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J Stud Alcohol Drugs. 2012 Mar;73(2):316-27.

Reducing alcohol-impaired driving in community sports clubs: evaluating the good sports program.

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  • 1School of Psychology and Psychiatry, Nursing and Health Sciences, Monash University, Caulfield, Melbourne, Australia.



The Good Sports program uses a systematic accreditation process to implement gradual alcohol-related harm-reduction strategies in Australian community sports clubs that aim to reduce the incidence of harmful alcohol-related behaviors, such as drink driving. This study tested whether the Good Sports program reduced the incidence of drink driving and whether reductions are related to the level of program implementation.


An adoption versus nonadoption pilot study was undertaken with 65 cricket and 48 Australian Football League clubs (N = 1,968 individuals). Associations between the stage of accreditation (Stage 1 and Stage 2) and the likelihood of driving with an illegal blood alcohol concentration (BAC) were examined. Alcohol-use diary accounts were used to calculate BAC before driving home from the club.


The percentage of club members driving at least once in the previous week with a BAC estimate greater than .05% (the legal limit in Australia) was lower in clubs that had achieved Stage 2 Good Sports accreditation (7%, 95% CI [5%, 9%]) than those that had not (8%, 95% CI [6%, 9%]), but this was not significantly different. However, multilevel modeling identified a larger number of the safe-transport strategies, implemented as part of Stage 2 accreditation, which were associated with a significantly lower probability of drink driving. Being a risky drinker at the club, and the average number of risky drinkers at the club, was also predictive of drink driving.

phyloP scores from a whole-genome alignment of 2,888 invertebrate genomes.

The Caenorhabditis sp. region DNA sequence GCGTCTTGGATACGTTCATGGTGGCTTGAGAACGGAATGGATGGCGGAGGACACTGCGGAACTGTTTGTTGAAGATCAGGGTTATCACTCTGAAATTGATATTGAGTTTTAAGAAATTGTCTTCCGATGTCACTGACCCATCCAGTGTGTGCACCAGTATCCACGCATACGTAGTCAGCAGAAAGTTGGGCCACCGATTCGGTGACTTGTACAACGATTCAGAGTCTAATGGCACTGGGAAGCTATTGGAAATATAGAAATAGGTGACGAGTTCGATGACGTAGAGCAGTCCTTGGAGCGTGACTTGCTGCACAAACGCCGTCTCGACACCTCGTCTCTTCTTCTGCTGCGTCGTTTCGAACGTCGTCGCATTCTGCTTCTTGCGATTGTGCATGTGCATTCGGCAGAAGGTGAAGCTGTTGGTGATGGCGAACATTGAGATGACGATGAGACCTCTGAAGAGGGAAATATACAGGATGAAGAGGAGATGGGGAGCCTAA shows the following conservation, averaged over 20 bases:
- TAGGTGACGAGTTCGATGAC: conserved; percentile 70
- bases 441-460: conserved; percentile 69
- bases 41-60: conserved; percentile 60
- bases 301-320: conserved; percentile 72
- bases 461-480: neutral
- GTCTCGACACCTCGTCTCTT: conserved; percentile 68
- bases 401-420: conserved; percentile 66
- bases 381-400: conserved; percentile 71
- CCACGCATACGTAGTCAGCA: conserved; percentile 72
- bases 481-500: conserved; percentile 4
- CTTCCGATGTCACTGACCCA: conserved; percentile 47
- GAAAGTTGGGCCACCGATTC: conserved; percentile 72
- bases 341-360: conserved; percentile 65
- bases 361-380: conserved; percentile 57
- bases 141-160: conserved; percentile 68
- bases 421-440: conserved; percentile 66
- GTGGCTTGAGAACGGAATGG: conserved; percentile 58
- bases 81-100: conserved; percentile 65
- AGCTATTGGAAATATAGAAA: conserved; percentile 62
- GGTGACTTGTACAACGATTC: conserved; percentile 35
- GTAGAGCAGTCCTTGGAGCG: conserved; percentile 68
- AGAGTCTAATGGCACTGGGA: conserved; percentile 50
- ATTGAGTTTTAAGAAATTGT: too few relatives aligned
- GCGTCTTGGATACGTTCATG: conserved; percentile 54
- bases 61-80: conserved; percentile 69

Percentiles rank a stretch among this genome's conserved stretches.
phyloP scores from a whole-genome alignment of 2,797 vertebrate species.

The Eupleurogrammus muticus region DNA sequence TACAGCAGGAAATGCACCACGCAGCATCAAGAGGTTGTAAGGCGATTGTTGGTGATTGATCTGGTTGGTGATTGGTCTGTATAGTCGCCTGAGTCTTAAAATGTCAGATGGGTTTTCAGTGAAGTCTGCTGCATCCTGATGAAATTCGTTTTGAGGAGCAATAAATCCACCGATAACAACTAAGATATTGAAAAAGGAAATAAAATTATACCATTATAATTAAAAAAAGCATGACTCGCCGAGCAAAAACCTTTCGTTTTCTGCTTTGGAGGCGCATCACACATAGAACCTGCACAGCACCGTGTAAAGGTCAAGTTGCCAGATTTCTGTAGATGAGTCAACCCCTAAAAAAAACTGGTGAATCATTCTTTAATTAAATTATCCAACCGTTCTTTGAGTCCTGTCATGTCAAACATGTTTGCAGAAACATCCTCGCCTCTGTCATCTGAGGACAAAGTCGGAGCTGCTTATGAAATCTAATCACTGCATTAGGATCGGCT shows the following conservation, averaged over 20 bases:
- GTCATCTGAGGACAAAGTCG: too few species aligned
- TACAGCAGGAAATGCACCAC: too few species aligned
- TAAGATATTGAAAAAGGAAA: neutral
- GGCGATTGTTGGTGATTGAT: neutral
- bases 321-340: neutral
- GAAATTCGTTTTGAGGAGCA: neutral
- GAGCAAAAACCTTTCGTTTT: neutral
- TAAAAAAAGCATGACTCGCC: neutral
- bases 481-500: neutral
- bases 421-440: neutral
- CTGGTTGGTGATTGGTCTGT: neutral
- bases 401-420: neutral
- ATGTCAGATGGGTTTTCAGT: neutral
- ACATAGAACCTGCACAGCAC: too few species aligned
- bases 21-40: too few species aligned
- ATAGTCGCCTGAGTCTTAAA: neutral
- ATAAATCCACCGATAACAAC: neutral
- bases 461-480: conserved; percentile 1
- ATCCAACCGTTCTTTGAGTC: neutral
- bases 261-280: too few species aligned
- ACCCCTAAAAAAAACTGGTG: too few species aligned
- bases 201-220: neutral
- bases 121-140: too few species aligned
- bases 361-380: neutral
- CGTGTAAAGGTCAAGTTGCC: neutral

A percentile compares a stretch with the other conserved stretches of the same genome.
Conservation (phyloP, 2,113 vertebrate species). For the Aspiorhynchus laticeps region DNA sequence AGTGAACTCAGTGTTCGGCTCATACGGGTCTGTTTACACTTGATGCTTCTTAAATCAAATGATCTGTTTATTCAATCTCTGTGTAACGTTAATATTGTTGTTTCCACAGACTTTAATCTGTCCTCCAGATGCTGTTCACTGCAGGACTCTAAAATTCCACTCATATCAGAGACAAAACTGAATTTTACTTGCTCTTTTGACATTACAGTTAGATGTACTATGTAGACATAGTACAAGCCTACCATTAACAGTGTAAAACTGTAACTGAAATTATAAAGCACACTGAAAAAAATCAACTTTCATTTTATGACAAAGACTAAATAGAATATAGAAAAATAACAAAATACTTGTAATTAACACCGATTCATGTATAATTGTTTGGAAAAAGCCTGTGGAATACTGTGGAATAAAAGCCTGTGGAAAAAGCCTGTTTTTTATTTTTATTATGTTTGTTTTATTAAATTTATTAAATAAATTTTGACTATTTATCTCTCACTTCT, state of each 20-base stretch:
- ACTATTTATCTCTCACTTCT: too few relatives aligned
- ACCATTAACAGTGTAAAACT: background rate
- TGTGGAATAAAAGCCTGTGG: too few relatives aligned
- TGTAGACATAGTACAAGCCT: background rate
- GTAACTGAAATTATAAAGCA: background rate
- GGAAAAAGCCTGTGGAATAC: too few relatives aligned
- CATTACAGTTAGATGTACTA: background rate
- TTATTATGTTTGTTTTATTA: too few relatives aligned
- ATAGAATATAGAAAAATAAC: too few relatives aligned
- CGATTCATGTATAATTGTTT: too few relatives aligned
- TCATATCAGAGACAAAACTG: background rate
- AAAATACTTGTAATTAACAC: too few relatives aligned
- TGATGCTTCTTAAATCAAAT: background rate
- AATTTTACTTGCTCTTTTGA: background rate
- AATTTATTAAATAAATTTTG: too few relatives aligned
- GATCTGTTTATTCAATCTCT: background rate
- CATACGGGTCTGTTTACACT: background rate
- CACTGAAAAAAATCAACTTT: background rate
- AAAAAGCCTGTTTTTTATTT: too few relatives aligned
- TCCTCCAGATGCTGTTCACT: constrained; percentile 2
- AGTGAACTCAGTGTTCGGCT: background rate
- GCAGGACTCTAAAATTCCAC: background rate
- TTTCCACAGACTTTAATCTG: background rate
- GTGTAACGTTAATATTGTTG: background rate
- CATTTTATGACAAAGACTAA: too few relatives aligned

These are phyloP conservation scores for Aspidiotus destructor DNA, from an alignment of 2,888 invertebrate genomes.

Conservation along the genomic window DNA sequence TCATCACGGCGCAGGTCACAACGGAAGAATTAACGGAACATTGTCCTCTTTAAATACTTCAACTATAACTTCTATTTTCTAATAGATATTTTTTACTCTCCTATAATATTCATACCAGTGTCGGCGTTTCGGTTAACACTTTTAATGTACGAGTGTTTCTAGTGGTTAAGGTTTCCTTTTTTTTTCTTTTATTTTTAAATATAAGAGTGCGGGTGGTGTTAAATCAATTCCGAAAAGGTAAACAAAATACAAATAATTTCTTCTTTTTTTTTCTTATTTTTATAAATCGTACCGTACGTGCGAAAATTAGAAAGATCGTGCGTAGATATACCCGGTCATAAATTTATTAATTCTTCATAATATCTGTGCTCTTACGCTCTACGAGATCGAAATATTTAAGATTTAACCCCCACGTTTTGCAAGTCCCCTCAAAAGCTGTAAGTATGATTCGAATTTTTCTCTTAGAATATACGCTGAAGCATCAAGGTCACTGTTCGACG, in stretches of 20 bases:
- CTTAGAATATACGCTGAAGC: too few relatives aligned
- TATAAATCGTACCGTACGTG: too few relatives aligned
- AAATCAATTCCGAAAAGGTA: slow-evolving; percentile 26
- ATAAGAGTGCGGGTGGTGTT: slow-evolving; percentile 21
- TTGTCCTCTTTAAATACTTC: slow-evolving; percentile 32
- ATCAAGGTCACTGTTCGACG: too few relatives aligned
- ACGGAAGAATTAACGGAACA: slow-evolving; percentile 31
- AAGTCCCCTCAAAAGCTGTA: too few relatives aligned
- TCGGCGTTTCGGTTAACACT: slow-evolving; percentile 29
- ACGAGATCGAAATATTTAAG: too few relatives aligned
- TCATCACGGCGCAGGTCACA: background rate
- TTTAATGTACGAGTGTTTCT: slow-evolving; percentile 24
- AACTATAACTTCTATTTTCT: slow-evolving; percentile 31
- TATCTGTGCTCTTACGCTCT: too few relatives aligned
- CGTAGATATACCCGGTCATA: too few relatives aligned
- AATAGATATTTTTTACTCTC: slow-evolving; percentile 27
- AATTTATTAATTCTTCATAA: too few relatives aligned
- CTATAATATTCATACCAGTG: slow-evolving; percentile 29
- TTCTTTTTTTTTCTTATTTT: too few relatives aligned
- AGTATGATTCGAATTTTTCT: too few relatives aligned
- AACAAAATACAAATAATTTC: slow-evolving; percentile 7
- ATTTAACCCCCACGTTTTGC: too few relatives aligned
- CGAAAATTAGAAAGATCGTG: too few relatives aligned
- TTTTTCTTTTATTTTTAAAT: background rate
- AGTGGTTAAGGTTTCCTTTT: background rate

The findings of this pilot study suggest that implementation of the Good Sports program is likely to have a significant effect on harms associated with drink driving in Australia and elsewhere. Further community studies will be required, however, to examine precisely how the program is achieving improvements and whether it can be refined to have a greater impact in both Australia and overseas.

[PubMed - indexed for MEDLINE]
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